The sorry state of PDFs and how we aim to change that

Up till MBSJ2011, the abstracts were also provided as a PDF file. However, the implementation was terrible. The figure below illustrates what was wrong with the PDF.

MBSJ2011 pdf

The reasons for the issues in the MBSJ2011 PDF are probably not simple and I have no reason to doubt that the programmers put a lot of effort into the system that automatically churned out these files. There is however no doubt that one should try to do better.

4 presentations per page is difficult. 2 presentations per page should be OK.

The MBSJ2011 PDF had 4 presentations per page, probably as a remnant of the days when all abstracts were actually printed onto paper. I have heard that there was even a time that 6 presentations were squashed onto a single page. However, 4 presentations per page is very close to or even exceeds the limits. In the publishing industry, 7 points is the smallest font size that is acceptable. The MBSj2011 format uses 6 points (and sometimes 4).

Considering that most people would only want a few tens of presentations at most, we thought that it is not necessary anymore to squeeze 4 presentations into a page; 2 presentations per page should be sufficient. This enabled us to use 10 points for the main font.

Make it easy to print out the presentations that the user wants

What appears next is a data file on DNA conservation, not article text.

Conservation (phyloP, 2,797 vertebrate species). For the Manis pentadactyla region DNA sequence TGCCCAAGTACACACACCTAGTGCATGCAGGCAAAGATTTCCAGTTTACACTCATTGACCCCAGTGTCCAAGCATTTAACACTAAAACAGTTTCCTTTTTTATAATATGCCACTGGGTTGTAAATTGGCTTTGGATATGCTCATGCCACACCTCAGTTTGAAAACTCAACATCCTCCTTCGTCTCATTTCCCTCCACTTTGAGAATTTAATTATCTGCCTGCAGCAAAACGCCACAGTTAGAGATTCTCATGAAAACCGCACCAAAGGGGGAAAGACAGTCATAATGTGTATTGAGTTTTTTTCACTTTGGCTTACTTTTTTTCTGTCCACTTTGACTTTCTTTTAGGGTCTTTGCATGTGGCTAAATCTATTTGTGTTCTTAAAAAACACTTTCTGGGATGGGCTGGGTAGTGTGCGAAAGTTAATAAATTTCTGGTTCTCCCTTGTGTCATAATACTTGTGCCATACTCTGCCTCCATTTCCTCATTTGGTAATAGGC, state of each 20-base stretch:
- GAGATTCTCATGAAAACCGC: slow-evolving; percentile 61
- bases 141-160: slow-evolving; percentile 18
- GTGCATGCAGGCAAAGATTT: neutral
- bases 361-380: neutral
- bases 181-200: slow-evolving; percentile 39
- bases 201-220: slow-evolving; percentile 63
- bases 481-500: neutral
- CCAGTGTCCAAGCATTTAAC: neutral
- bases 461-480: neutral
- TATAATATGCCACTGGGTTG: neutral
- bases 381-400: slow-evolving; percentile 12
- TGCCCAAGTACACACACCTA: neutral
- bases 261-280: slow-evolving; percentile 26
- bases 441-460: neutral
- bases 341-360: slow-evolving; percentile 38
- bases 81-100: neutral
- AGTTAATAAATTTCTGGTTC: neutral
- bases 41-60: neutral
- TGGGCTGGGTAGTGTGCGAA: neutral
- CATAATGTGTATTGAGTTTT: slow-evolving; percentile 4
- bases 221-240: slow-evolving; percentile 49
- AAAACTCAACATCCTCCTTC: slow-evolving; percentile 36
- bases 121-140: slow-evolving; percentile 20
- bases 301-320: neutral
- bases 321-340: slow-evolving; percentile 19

Users will only want to print out a small number of presentations. We have to make it easy for them to do this. At MBSJ2012, we provided a separate PDF file for each session so that participants could print out abstracts for the ones that they were attending.

MBSJ2011 did not have this feature, but enabled users to print only those that they had entered into “My Schedule”. This is a feature that MBSJ2012 did not have, and we are thinking about implementing it in the future.

Integration of Exhibitor information

In all current systems that I am aware of, exhibitor information is managed completely separately from the scientific program. However, from a programming perspective, they are actually quite similar.

If we could integrate exhibitor into the conference program, it would be trivial to include luncheon seminars, etc. in search results. It would also be possible to do interesting Ad placements.

Exhibitors as Presentation objects

We could make the Exhibitions and the luncheon seminars as a Session type similar to “Workshops”, “Symposiums” and “Posters”. This way, it will be straightforward to include luncheon seminars into timetables and exhibition maps. It will be simple to also add “likes” and “my schedule” support.

Exhibitors should be free to edit their stuff.

Contrary to the presentations, exhibition stuff does not need to be edited by organizers. The exhibitors should be free to add information as they wish.

Exhibitors should have a live feed.

Prior to MBSJ2012, I entertained the idea of having a live feed of exhibitor activity, much like a Twitter hashtag for the exhibition that was more integrated with Ponzu. However, after seeing the failure that was JBS2012, I’m not so sure. Maybe this isn’t the best way to do it.